I saw one of the concerts here in Melbourne at Festival Hall!
I was 14 years old and it was the first time that I ever saw a live
band.......fuck.....what an introduction. :-)
I remember seeing a row of MARSHALL stacks (I think there were 4
of these (at the time) giants across the stage...could have been 6)
on stage and for those days it looked quite awesome...more on them later.
THE QUESTIONS opened the show (later to become Doug Parkinson In Focus)
and from what i remember they were ok. PAUL JONES then came on and did
his thing (the questions were his backing band). He was very good.
On came THE SMALL FACES they were great, did all their hits ITCHYCOO PARK
TIN SOLDIER, LAZY SUNDAY AFTERNOON etc., etc. I remember that STEVE
MARRIOT was playing a black GIBSON LES PAUL...more on that in a minute.
Finally on came THE WHO.....they were absolutely AWESOME!!!!
The birdman was doing his windmills, Daltrey was swinging his mic,
Moon was just goin' for it on the kit and John Entwistle was just
a rock of gibralter holdin it all together.
Townshend was playing a blue Fender Stratocaster with a white scratchplate
and during SHAKIN' ALL OVER the guitar neck snapped off midway thru the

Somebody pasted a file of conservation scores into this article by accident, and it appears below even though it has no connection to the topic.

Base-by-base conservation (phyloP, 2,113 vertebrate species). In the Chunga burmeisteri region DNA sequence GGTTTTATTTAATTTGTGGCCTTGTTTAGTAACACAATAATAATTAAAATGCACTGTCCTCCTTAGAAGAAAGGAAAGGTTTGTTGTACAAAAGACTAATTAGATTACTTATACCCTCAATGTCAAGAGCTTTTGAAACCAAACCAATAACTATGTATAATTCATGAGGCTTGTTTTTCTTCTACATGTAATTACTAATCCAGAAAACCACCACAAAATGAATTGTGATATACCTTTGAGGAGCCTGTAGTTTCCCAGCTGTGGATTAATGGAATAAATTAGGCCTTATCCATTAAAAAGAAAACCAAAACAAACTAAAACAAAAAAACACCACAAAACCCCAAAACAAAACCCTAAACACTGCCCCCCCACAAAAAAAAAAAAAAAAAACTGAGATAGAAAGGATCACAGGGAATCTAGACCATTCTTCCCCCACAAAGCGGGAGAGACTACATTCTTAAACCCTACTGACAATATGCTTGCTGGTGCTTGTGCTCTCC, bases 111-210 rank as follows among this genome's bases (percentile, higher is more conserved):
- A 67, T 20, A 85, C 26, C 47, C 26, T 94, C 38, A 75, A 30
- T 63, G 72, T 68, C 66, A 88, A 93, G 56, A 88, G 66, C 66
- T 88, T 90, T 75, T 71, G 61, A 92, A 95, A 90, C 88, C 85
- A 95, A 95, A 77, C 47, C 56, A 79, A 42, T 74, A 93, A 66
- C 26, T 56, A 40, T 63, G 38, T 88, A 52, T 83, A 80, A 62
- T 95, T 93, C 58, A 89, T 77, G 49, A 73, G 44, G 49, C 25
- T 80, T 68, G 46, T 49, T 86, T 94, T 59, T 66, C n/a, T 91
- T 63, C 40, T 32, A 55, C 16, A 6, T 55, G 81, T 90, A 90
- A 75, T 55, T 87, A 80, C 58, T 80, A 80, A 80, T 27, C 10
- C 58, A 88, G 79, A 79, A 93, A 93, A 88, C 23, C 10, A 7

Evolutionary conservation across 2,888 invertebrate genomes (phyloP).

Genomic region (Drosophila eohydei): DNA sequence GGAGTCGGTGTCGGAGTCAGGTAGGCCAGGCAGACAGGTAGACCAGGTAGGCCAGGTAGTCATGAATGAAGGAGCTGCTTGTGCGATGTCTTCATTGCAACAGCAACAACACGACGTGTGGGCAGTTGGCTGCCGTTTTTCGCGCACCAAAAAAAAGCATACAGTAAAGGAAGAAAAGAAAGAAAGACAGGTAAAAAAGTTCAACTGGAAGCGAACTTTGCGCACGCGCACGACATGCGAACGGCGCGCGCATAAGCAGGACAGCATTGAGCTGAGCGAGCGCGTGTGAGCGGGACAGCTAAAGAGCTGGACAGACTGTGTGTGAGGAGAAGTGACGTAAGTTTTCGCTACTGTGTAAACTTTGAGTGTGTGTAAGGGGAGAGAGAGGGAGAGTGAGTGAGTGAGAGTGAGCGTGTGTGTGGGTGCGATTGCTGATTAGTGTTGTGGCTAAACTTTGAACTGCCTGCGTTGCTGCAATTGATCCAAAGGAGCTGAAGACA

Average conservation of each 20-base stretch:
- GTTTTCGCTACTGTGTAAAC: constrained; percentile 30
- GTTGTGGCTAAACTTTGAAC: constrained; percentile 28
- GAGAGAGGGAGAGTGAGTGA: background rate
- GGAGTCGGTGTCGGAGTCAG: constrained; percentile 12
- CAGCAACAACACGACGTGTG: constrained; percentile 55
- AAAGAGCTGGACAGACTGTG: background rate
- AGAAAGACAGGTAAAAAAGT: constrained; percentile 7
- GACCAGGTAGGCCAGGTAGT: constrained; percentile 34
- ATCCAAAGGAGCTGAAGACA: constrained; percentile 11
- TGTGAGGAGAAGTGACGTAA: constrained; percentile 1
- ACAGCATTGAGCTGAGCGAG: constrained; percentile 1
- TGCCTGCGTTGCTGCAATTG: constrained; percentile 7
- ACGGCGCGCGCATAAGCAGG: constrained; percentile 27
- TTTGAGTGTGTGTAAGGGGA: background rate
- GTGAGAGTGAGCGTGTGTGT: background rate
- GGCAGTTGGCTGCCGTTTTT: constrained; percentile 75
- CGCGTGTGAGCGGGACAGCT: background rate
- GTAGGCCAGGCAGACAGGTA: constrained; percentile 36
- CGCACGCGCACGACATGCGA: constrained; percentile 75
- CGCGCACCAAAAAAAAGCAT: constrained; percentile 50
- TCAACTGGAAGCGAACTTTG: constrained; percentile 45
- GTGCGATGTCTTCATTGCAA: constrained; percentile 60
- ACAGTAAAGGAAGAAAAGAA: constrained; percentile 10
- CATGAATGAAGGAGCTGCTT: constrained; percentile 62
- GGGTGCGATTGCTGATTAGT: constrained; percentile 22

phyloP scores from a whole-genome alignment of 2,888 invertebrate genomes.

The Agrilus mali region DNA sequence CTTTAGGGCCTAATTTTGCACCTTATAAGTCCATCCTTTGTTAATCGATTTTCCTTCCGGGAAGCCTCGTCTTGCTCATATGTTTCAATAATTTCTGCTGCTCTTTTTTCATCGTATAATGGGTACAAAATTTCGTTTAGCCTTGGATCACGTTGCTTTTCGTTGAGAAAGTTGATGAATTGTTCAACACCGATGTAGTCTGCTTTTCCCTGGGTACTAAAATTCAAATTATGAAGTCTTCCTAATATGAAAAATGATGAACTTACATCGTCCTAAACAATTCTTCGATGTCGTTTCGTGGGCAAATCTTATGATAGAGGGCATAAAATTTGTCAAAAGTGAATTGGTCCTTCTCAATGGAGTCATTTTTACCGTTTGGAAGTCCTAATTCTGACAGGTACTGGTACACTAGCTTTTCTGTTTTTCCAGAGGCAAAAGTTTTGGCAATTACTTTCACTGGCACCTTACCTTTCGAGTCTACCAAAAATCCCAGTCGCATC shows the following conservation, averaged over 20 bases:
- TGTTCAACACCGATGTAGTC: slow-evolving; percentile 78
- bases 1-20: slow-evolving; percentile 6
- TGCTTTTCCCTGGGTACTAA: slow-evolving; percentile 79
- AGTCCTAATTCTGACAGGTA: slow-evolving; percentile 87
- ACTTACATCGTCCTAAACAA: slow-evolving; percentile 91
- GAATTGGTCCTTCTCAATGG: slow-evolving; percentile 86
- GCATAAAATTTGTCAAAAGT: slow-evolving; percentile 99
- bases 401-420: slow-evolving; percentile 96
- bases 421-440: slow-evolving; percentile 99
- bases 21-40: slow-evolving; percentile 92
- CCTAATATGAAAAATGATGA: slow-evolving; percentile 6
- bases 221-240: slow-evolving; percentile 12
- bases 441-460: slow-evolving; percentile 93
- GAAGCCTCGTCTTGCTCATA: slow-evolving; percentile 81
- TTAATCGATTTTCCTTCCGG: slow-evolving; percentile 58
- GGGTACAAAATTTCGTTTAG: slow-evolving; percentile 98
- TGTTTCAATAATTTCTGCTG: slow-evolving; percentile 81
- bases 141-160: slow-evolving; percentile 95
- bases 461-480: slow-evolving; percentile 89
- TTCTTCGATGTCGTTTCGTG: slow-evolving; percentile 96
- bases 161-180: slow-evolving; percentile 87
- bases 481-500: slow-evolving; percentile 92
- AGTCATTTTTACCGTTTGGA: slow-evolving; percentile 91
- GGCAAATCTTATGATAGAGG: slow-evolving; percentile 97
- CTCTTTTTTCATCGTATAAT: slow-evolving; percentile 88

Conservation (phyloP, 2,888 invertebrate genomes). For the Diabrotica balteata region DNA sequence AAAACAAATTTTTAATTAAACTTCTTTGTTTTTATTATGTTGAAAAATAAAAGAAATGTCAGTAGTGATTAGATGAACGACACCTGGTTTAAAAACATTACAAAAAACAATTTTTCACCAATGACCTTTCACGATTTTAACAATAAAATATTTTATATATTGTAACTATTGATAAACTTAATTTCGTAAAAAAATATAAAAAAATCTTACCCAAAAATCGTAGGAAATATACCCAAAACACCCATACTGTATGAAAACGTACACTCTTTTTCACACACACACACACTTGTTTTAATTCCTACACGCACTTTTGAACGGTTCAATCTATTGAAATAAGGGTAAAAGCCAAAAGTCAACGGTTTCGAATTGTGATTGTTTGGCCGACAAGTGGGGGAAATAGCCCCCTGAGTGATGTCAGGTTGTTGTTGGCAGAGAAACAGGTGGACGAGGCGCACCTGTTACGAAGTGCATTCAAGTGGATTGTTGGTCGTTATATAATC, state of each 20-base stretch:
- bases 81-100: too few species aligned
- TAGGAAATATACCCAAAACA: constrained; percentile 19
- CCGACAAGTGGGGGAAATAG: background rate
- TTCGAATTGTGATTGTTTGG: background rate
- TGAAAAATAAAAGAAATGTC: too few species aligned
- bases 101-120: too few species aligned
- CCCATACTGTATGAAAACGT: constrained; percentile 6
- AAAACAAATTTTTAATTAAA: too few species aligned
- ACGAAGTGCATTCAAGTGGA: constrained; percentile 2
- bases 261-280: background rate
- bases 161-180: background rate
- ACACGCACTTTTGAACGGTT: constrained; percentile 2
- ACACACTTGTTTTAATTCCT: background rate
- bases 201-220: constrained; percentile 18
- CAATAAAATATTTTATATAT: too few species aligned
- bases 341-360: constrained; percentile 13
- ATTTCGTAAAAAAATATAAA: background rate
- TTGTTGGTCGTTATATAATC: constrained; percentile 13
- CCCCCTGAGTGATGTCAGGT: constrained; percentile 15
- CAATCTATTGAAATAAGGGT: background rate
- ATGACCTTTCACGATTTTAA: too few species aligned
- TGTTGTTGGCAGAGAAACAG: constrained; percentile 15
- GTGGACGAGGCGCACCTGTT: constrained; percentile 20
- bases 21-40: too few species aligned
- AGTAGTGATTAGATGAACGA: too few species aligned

song and he just threw it across the floor backstage and was given
STEVE MARRIOT'S black Les Paul to play. When the song finished, Townshend
explained to the audience that his roadies loosen the bolts at the back
of the neck/guitar body join so he wont hurt his hands when he smashes it
at the end of the show. The crowd were calling out to him to smash
the Les Paul but he said he couldnt cos' it was Steve Marriot's guitar.
The road crew then came back with his strat bolted back together again.
Finally at the end of the show all hell broke loose on stage, the amp's
had smoke rising out of the top of the boxes and thinking of it now,
it was obviously some special effect that was planned to go off cos the
smoke was uniform from all amps and they all "smoked" at precisely the
same time....but it was very effective, no one had ever seen anything
like this before.
Just to give you an idea of what sort of an impression it left on me,
I only lasted one more year at school, i got a job, learnt how to play
guitar, saved my money and bought some good equipment and became a
full time rock musician (check my homepage for a who's who of whom i've
worked with over the years). When I saw what happened that night i
knew what I wanted to become.
Anyway, I hope this helps you out....regards.
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WWW Home Page http://connexus.apana.org.au/~johnmoon
From: Ian Clothier
Amazingly, I was at the exact same concert as John ("awesome" just doesn't seem
enough to describe the effect this show had on us teenagers).
To follow on from what he wrote, I'd like to add that when the finale of the
approached Pete explained that he couldn't smash Marriot's guitar so out came
his "repaired" Strat. This was then smashed and hurled into the audience.
I can still see my mate, Les Wellstead, emerging from the pack with the neck of
the ill-fated guitar in his possession. However the Roadies or Security (I think the